I said, “What the hell do you mean by that?” He says, “Well, Mark Felt was as mo­ti­vated by his fam­ily, his wife—his Lady Mac­bethian, al­co­holic fire­brand of a wife—and his miss­ing daugh­ter. Mark Felt is a com­pli­cated man and an emo­tional man and a man of enor­mous dis­tress.”

That’s when the movie be­came clear to me. I re­al­ized all I had to do is look at this new li­brary of in­for­ma­tion through the key­hole of Felt’s very sub­jec­tive point of view. I got in­side the heart and mind of the man who had, in many ways, been more re­spon­si­ble for chang­ing the course of Amer­i­can his­tory than maybe any sin­gle one per­son. It was a ver­sion of Water­gate that no­body had ever seen be­fore.

One thing sur­prised me. You give the in­ves­tiga­tive re­porter Sandy Smith, then of Time mag­a­zine, as much or more of a role than Bob Wood­ward. What’s that about?

Smith was a con­tem­po­rary of Felt’s. They con­sid­ered each other to be col­leagues and friends. Felt had been talk­ing to him for prob­a­bly 10 years, though never on the record. J. Edgar Hoover [the long­time FBI di­rec­tor] had re­ally looked the other way and al­lowed Felt to man­age the me­dia in this way. [Hoover died a month be­fore the Water­gate break-in, and Nixon placed a straw man above Felt to con­trol the in­ves­ti­ga­tion.] Wood­ward was a rookie, and Felt was like a cat with a ball of yarn; he could ma­nip­u­late and nudge him around re­ally eas­ily. Wood­ward was just one of a num­ber of peo­ple Felt was in con­stant touch with about leaks.

In many ways, Smith’s work, which was not as di­rectly Water­gate-re­lated, was as im­por­tant, and cer­tainly the last push. It was af­ter Jan­uary [1973]. Nixon had won re-elec­tion, and he looked like he was go­ing to get away with [the Water­gate coverup]. Felt went to Smith and dropped the wire­tap story that’s in the movie. That was the story that forced L. Pa­trick Gray [the Nixon-nom­i­nated act­ing FBI di­rec­tor af­ter Hoover] to fall apart in [his con­fir­ma­tion] hear­ings. Felt knew Gray was weak, that he would fold and give up John Dean [Nixon’s White House lawyer], and that it would lead back to the Water­gate files [that Gray had given Dean]. It was a bril­liant piece of mis­di­rec­tion. He used Smith to do it, not Wood­ward, prob­a­bly be­cause Wood­ward was not so­phis­ti­cated enough, and not in as deep in Wash­ing­ton.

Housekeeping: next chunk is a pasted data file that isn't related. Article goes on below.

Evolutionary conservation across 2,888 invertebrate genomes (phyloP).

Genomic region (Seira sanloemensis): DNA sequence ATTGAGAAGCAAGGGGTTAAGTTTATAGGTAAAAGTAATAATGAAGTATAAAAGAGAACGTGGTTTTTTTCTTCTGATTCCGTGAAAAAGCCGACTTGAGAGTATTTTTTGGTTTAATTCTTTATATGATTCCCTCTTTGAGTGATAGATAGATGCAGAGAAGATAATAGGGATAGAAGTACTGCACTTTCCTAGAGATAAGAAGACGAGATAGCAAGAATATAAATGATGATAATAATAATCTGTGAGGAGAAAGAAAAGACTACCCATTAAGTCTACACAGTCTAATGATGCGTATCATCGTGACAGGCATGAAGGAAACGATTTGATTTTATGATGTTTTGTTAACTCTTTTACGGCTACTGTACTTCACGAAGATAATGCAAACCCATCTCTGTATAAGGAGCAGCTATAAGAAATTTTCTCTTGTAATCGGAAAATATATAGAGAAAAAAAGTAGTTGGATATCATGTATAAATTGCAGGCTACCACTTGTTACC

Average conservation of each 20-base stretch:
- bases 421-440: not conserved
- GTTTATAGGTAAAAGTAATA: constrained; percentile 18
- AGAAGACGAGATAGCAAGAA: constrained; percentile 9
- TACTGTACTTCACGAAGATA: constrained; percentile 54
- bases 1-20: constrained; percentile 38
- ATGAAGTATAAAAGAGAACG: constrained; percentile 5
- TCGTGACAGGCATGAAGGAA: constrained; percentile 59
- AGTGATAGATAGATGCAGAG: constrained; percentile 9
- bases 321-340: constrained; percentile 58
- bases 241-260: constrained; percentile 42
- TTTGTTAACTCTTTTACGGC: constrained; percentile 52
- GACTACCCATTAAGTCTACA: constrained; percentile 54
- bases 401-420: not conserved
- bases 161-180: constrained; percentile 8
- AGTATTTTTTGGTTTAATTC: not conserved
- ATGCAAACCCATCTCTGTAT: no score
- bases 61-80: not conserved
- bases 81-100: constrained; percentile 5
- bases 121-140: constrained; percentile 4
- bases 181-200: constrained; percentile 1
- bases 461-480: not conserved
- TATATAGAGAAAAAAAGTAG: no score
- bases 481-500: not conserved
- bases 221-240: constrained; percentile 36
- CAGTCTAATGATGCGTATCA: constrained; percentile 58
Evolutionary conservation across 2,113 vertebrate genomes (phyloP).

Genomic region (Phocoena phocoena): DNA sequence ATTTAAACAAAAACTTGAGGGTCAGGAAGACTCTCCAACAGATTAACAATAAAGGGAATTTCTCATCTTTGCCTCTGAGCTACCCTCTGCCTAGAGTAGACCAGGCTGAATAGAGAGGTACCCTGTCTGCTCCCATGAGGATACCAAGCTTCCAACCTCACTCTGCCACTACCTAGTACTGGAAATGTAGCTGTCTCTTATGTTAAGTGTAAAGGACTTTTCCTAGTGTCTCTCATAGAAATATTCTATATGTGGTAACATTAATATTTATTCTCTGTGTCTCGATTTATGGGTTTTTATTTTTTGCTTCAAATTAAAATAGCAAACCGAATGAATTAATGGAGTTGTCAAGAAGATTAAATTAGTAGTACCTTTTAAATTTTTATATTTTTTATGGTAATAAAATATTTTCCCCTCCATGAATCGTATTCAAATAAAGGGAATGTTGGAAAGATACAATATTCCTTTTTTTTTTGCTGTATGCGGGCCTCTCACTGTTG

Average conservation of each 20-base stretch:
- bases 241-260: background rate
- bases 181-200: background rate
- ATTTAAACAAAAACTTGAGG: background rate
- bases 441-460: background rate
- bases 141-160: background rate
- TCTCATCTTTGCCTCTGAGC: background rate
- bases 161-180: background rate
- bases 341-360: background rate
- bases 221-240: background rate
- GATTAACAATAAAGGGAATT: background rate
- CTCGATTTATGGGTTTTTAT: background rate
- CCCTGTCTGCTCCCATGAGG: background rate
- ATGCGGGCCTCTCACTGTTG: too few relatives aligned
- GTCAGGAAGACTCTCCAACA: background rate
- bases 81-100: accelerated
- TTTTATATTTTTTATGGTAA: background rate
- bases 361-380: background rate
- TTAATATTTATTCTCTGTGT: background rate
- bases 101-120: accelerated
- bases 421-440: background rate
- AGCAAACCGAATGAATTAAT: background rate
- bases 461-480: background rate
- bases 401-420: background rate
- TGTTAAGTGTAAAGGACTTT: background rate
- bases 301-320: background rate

Yeah, I was sur­prised that you por­trayed Gray’s melt­down in the com­mit­tee hear­ing as the piv­otal mo­ment.

There are a lot of piv­otal mo­ments, and by no means is this movie a com­pen­dium about Water­gate. But in the nar­ra­tive of Mark Felt and his re­la­tion­ship with Nixon, it was the piv­otal mo­ment, the cli­max of his ef­forts. It was his last-ditch ef­fort to man­age the [Nixon] ad­min­is­tra­tion enough that it could crum­ble from the in­side. There’s that op­er­at­ing metaphor that he gives Smith, about the rhythm of things and how mol­e­cules as­sem­ble and elec­trons dis­sem­ble. Felt un­der­stood in­sti­tu­tions, un­der­stood what would hap­pen if he kept the pres­sure up.

Did you learn any­thing new about Water­gate in your re­search?

Every­thing I’ve just said is brand-new to me. But I also learned that Felt was prob­a­bly iden­ti­fied by peo­ple within the FBI. There’s that scene where Felt’s un­der­ling, Char­lie Bates [Josh Lucas], fig­ured it out. Felt is lay­ing cov­er­ing fire every­where, in­clud­ing tak­ing down some of his own peo­ple—which is in some sense heart­less, but in the other sense, it’s for the greater good. He would have done any­thing to pro­tect the FBI from the re­turn of Bill Sul­li­van [an in­fa­mously cor­rupt agent and Nixon loy­al­ist, played by Tom Size­more]. Sul­li­van rep­re­sented every­thing bad in Wash­ing­ton as far as Felt was con­cerned.

When I first read about the cast­ing of Nee­son as Felt, I thought, Oh no, he’s all wrong. But he nails the guy. How did you come to pick him?

Liam’s in­tegrity as a man is, to me, sim­i­lar to Felt’s. As an artist too: He played Oskar Schindler, another guy who was flawed and com­plex and did the right thing at his own peril. And he looked the part. Felt’s daugh­ter thought Liam re­ally cap­tured her fa­ther.

You de­scribe Felt’s wife, Au­drey—who is played by Diane Lane, su­perbly—as be­ing in­te­gral to find­ing your way into this story.

Felt was in servi­tude to that mar­riage. He was re­ally in love with her but had no way to con­trol her. This was the ’50s, ’60s, ’70s. She was prob­a­bly bipo­lar—cer­tainly an al­co­holic. A man like that, as pow­er­ful as he was, was pow­er­less against her fe­roc­ity and ob­vi­ous men­tal ill­ness. She drove their daugh­ter out of the house, to run away to a com­mune. She even­tu­ally killed her­self with Mark’s FBI gun.

I find her cru­cial to un­der­stand­ing him. That mar­riage—all th­ese pow­er­ful men have mar­riages that de­fine what they are and what they be­come.

Mark Felt: The Un­told Story of the Man Who Took Down the White House opens Septem­ber 29.

MAK­ING AMER­ICA GREAT AGAIN: Nee­son, left, as Mark Felt, who was in­ter­viewed on Face the Na­tion in 1976, be­low, 29 years be­fore he re­vealed that he was Deep Throat.